Plastic is back in the news with the Delhi government having announced a blanket ban on its use. Enforcement of the ban here though might turn out to be a big challenge given the established dependence on plastic in urban India. Use of plastic in urban India manifests itself in many ways leading to the item being a key expenditure in the non-food category. This is highlighted by the latest National Sample Survey (NSS) data which showed that 84 per 1000 households used plastic in urban India.
In comparison the usage of other durable items like earthenware and glassware stood at 32 and 14 per 1000 households respectively. Plastic usage scores also over electric fan usage at 58 per 1000 household and a mere 20 per 1000 in case of new clothing. Plastic is a common use item in its genre even in rural India with 76 per 1000 using it.
Further, if past experience is any indication enforcing a total plastic ban might turn out be a difficult proposition. The Delhi government launched an ambitious programme and put a three-year-old ban on the usage of plastic bag. But, after failing to implement the ban, the Delhi government put blanket restrictions on the use of plastic bags in the capital on September 11. The latest ban has been imposed as per provision of the Environment (Protection) Act, 1986 under which the violators could face imprisonment up to five years and fine of up to Rs 1 lakh or both.
An analysis by Zee Research Group shows that not just Delhi but many other states like Maharashtra, Punjab, Rajasthan, Himachal Pradesh, Goa and West Bengal too have imposed similar bans. Globally, nations as diverse as developed to developing including from the African continent – United Kingdom, South Africa, Malaysia, People’s Republic of China, Kenya – have taken measures to discourage the use of plastic bags.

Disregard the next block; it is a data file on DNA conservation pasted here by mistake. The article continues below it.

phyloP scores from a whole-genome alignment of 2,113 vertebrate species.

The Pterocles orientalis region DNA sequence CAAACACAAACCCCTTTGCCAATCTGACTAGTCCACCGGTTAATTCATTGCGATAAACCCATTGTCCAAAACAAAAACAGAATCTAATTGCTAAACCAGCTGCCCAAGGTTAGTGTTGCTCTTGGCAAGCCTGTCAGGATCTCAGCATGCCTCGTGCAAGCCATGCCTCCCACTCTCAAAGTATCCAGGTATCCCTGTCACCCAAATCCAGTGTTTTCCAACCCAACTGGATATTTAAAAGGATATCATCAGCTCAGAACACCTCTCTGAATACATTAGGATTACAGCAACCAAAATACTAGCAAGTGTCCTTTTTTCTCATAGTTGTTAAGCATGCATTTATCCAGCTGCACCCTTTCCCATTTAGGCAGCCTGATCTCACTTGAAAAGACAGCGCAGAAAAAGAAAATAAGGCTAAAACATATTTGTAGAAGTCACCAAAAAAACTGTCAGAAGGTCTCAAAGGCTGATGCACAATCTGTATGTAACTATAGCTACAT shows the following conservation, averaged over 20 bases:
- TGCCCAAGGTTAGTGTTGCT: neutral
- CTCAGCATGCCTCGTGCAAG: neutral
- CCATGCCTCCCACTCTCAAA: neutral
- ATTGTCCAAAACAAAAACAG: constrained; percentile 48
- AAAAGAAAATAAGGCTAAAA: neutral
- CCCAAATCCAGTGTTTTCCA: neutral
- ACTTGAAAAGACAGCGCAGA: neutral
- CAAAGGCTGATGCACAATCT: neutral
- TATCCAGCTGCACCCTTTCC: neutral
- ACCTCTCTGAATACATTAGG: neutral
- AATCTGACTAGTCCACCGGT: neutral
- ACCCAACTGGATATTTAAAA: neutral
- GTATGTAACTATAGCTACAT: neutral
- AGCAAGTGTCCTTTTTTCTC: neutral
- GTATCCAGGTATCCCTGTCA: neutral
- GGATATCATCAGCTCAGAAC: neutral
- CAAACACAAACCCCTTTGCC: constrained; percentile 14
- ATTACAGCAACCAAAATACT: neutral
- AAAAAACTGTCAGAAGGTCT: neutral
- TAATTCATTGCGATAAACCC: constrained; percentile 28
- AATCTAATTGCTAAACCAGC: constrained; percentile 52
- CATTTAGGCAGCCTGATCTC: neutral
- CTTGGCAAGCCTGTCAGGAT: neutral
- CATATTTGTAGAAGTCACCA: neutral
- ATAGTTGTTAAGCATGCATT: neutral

Highlighting the bigger role the government must play in creating awareness against plastics, Imran Khan, assistant manager (Voice for Waste Programme) at Chintan NGO stressed, “Just putting up a ban from government’s side won’t help as majority of people who use it are still not aware about its ill effects as the awareness part is still underperformed. People should be informed about hazardous effects of plastics.”
Yet a bigger challenge is to strike at the usage of plastic bags in Indian families. “Plastic is a non-biodegradable substance and there are numerous health hazard associated with it. Many people store food items inside plastic bags which produce toxic chemicals and stale the food. People also burn plastic bags along with the garbage to destroy it but the smoke produced pollutes the environment deeply,” says Brij Kishore, manager (Knowledge Power Program) at Chintan NGO.
Initiating an eco-friendly step through its new Plastic Waste (Management and Handling) Rules 2011, the Ministry of Environment and Forests notified that plastic carry bags should have a minimum thickness of 40 microns and sachets using plastic material cannot be used for storing, packing or selling gutkha, tobacco and pan masala.
Shedding light on the health hazards of using plastics, Dr Ajay Agarwal, head of the department (Internal Medicine) at Fortis Hospital, Noida says, “Studies show that Bisphenol A, commonly known as BPA, is used in manufacturing polycarbonate plastic and this leads to endocrinal problems in women. I would suggest that the use of plastic should be watched carefully.”